Home is where the theatre is. And major home-entertainment players who swear by that mantra have a new trick lined up: direct-to-video film releases, besides DVD launches of movies that never released at your neighbourhood multiplex.
"Not every international hit is commercially viable in India," says Anupam Sengupta, marketing head, Sony Pictures Home Entertainment. "Yet, such films do have a niche market here. Which is what we target with such releases."
Sony's direct-to-video release, Stuart Little 3, sold over 40,000 units all over India - a big figure for a children's film. The film was Sony's second-highest selling foreign DVD title in 2006, after The Da Vinci Code. Lined up exclusively on DVD are sequels like I Will Always Know What You Did Last Summer, Urban Legend 3 and Lake Placid 2.
While the market looks best for children's movies, a strong target audience is emerging in the 18-34 age segment too. "We are still experimenting with products for young adults, such as Fight Club, Alien Resurrection and Thank You For Smoking. These films were released theatrically worldwide, but are only available on DVD in India," says M.N. Kapasi, managing director, Excel Home Videos.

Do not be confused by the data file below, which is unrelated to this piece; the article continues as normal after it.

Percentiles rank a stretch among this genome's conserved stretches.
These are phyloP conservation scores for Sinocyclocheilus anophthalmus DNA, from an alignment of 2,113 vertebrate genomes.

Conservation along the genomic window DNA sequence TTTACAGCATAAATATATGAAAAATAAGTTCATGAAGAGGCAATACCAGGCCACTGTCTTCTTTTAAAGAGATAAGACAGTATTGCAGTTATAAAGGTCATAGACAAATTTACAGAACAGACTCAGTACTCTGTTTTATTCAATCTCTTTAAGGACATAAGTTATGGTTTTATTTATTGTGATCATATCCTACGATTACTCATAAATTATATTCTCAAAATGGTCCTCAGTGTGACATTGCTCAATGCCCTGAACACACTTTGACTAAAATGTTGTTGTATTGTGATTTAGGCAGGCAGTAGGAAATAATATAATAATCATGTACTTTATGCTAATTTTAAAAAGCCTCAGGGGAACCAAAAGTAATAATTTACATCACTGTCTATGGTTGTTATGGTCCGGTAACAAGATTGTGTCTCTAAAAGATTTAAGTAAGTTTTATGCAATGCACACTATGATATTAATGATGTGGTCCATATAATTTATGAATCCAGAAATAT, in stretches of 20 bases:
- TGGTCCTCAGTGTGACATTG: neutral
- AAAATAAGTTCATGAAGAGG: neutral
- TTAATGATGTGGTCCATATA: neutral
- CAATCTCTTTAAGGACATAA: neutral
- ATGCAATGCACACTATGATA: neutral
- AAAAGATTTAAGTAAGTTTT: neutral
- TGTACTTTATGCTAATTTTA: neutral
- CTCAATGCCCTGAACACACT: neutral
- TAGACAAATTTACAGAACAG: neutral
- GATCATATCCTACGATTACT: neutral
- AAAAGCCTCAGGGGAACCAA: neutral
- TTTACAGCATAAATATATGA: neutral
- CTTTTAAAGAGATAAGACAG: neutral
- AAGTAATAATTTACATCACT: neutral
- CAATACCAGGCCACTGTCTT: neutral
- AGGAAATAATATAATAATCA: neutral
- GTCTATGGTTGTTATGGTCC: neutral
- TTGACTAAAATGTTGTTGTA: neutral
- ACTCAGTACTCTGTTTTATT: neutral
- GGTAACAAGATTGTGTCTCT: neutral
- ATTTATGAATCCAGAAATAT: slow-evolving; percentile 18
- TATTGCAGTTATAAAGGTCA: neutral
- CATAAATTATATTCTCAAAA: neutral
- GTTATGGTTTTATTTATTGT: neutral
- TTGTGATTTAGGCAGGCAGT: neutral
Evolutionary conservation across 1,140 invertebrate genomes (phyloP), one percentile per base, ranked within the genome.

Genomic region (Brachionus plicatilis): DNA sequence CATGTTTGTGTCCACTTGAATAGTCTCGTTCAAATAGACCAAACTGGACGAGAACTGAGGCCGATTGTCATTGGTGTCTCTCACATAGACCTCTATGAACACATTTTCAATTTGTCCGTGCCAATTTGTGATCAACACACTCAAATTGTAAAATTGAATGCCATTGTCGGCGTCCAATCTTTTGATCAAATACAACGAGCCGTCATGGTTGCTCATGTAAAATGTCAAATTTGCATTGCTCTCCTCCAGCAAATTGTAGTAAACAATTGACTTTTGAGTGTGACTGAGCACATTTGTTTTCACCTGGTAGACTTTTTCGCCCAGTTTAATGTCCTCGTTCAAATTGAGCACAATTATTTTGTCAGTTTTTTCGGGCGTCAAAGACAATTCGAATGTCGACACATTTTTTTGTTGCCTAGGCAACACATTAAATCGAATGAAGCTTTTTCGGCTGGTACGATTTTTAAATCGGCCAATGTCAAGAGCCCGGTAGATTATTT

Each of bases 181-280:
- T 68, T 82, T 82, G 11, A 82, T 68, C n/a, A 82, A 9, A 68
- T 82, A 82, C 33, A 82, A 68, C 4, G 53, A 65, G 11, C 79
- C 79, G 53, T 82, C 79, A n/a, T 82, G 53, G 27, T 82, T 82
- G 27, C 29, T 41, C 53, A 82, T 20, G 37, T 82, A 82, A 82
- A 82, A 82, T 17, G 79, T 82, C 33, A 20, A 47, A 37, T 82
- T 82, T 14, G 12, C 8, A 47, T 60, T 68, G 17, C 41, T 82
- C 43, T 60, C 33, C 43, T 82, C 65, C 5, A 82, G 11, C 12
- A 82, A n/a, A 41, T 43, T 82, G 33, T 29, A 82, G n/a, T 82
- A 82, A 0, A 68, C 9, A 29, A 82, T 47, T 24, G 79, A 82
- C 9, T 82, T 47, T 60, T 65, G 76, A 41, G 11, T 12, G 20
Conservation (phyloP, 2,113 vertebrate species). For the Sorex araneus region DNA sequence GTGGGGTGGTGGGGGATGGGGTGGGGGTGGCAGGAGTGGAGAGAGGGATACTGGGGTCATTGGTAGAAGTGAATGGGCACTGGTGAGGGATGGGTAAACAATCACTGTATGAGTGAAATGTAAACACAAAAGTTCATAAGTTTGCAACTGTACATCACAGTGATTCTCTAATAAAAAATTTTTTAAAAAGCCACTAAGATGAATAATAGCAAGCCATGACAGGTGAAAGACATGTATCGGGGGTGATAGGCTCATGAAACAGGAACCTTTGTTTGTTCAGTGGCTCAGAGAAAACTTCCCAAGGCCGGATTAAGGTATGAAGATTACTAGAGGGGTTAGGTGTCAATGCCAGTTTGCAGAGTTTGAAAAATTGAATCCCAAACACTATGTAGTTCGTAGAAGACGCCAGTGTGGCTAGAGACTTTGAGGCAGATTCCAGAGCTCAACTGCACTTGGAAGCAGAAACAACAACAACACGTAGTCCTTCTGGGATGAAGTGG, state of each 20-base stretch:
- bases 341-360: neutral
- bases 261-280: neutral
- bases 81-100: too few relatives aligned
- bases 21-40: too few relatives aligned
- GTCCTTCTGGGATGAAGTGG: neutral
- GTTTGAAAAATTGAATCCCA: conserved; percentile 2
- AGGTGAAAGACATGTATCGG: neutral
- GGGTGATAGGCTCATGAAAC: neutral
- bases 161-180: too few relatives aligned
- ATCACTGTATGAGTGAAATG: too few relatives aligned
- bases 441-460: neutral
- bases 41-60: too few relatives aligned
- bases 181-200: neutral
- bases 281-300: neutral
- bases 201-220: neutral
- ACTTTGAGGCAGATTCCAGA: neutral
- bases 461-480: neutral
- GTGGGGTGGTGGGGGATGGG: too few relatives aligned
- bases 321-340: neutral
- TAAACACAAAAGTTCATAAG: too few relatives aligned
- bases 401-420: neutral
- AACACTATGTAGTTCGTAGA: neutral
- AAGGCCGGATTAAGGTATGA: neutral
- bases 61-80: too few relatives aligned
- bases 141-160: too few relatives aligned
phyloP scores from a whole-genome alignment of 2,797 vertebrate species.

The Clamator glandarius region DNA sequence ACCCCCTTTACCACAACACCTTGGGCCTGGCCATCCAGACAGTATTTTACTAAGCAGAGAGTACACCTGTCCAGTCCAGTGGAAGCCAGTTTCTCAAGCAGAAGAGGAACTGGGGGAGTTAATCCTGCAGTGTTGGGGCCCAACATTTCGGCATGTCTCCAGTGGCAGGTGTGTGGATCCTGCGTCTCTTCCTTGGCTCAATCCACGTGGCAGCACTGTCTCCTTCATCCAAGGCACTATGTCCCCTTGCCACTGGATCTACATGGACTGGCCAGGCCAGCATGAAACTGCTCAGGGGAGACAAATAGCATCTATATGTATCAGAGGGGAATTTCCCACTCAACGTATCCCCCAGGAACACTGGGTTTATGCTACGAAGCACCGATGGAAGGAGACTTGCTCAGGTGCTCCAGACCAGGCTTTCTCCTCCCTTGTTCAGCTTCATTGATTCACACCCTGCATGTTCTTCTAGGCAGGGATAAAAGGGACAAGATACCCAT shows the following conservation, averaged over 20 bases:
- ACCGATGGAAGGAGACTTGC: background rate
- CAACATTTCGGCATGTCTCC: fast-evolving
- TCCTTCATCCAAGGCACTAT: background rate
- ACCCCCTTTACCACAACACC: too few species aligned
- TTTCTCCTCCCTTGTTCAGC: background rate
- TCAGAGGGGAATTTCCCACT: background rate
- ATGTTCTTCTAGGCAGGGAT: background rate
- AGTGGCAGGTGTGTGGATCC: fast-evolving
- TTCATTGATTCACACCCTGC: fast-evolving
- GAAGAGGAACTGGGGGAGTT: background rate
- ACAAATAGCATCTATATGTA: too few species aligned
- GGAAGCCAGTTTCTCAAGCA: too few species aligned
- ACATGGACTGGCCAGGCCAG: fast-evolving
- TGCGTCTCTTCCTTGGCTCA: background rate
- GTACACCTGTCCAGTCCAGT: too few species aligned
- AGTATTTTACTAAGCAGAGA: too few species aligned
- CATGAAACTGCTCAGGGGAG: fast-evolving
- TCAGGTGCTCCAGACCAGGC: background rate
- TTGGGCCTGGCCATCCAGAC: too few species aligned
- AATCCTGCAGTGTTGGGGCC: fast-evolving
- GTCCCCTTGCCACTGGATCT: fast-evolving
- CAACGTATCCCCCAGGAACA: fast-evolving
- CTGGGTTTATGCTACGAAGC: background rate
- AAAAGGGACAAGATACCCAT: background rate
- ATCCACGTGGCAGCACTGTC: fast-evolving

Even Eros and Shemaroo, primarily Bollywood players, have caught the direct to video bug. Eros recently launched Kevin Spacey's uber-arty production, The United States Of Leland, considered too abstract for an Indian theatrical release.
"When it comes to direct-to-video foreign releases, we go for films that the buffs can otherwise only avail on pirated prints," says Rajesh Das, vice president (marketing and sales), Eros. Das knows there is a dormant market for the masters too — Akira Kurosawa's classic Dersu Uzala that never opened in India, for instance, is also on their release list. Kurosawa, in fact, seems to be a popular pick, even Shemaroo's catalogue flaunts one: the evergreen Ran.
Shemaroo vice president Hiren Gada reveals another strong area: regional films. 'We released Jaspal Bhatti's Jijaji directly on video last year, and the film's success has encouraged us to sign other Punjabi films, besides Marathi and Gujarati products," he says.
Of course, the market is still small, what with the DVD industry itself being a niche market. While Das of Eros puts the figure for direct-to-video at "10 per cent of all sales", Excel's Kapasi says: "In 2002 we didn't release even one film directly on video. By 2005 we went with 60 films and saw brisk results. I'll say the market is evolving."